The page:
Alicia Reale | Eurek Alert!

Further reports about: Cancer Medicine Reserve breast difference images invasive mammogram mammography

More articles from Medical Engineering:

nachricht Biocompatible 3-D tracking system has potential to improve robot-assisted surgery
17.02.2017 | Children's National Health System

nachricht Real-time MRI analysis powered by supercomputers
17.02.2017 | University of Texas at Austin, Texas Advanced Computing Center

All articles from Medical Engineering >>>

The most recent press releases about innovation >>>

Die letzten 5 Focus-News des innovations-reports im Überblick:

Im Focus: Breakthrough with a chain of gold atoms

In the field of nanoscience, an international team of physicists with participants from Konstanz has achieved a breakthrough in understanding heat transport

In the field of nanoscience, an international team of physicists with participants from Konstanz has achieved a breakthrough in understanding heat transport

Im Focus: DNA repair: a new letter in the cell alphabet

Results reveal how discoveries may be hidden in scientific “blind spots”

Cells need to repair damaged DNA in our genes to prevent the development of cancer and other diseases. Our cells therefore activate and send “repair-proteins”...

Im Focus: Dresdner scientists print tomorrow’s world

The Fraunhofer IWS Dresden and Technische Universität Dresden inaugurated their jointly operated Center for Additive Manufacturing Dresden (AMCD) with a festive ceremony on February 7, 2017. Scientists from various disciplines perform research on materials, additive manufacturing processes and innovative technologies, which build up components in a layer by layer process. This technology opens up new horizons for component design and combinations of functions. For example during fabrication, electrical conductors and sensors are already able to be additively manufactured into components. They provide information about stress conditions of a product during operation.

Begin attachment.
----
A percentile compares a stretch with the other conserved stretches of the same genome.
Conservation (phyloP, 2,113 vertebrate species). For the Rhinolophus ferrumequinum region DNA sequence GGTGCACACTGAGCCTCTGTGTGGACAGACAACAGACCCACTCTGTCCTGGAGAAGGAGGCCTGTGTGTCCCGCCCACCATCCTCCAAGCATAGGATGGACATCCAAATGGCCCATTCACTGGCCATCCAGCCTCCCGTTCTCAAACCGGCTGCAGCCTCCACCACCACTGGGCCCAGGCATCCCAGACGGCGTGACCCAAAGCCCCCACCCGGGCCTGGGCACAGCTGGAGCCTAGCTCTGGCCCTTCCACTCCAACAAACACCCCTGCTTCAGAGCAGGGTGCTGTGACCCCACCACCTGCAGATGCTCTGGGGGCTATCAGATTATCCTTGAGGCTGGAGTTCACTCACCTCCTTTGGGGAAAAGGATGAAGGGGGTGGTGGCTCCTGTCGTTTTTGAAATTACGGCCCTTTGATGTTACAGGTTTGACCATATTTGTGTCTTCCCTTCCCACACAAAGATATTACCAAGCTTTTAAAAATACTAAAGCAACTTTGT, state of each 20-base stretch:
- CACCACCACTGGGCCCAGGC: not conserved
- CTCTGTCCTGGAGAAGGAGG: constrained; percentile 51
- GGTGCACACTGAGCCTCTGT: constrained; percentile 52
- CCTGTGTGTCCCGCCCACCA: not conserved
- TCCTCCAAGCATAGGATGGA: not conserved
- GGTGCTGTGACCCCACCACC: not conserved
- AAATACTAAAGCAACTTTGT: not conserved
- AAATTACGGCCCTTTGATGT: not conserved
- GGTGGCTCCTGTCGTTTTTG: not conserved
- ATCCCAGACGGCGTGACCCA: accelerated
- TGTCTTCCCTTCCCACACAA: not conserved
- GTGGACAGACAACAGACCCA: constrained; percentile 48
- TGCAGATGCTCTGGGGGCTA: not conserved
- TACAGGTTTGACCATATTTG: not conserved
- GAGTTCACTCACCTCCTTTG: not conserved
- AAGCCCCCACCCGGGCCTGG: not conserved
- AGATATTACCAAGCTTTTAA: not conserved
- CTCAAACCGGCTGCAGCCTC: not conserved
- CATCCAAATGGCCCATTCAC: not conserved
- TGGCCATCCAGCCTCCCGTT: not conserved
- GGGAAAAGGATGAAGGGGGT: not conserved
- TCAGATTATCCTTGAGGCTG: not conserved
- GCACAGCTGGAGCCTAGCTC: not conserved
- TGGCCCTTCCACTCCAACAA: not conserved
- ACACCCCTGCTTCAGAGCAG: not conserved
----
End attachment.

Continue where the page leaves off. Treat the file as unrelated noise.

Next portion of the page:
The 3D-printing technology, or additive manufacturing as it is often called, has long made the step out of scientific research laboratories into industrial...

Im Focus: Mimicking nature's cellular architectures via 3-D printing

Research offers new level of control over the structure of 3-D printed materials

Nature does amazing things with limited design materials. Grass, for example, can support its own weight, resist strong wind loads, and recover after being...

Im Focus: Three Magnetic States for Each Hole

Nanometer-scale magnetic perforated grids could create new possibilities for computing. Together with international colleagues, scientists from the Helmholtz Zentrum Dresden-Rossendorf (HZDR) have shown how a cobalt grid can be reliably programmed at room temperature. In addition they discovered that for every hole ("antidot") three magnetic states can be configured. The results have been published in the journal "Scientific Reports".

Physicist Dr. Rantej Bali from the HZDR, together with scientists from Singapore and Australia, designed a special grid structure in a thin layer of cobalt in...

All Focus news of the innovation-report >>>

Anzeige

Anzeige

Event News

Booth and panel discussion – The Lindau Nobel Laureate Meetings at the AAAS 2017 Annual Meeting

13.02.2017 | Event News

Complex Loading versus Hidden Reserves

10.02.2017 | Event News

International Conference on Crystal Growth in Freiburg

09.02.2017 | Event News

 
Latest News

Multicrystalline Silicon Solar Cell with 21.9 % Efficiency: Fraunhofer ISE Again Holds World Record

20.02.2017 | Power and Electrical Engineering

Biocompatible 3-D tracking system has potential to improve robot-assisted surgery

17.02.2017 | Medical Engineering

Real-time MRI analysis powered by supercomputers

17.02.2017 | Medical Engineering

VideoLinks
B2B-VideoLinks
More VideoLinks >>>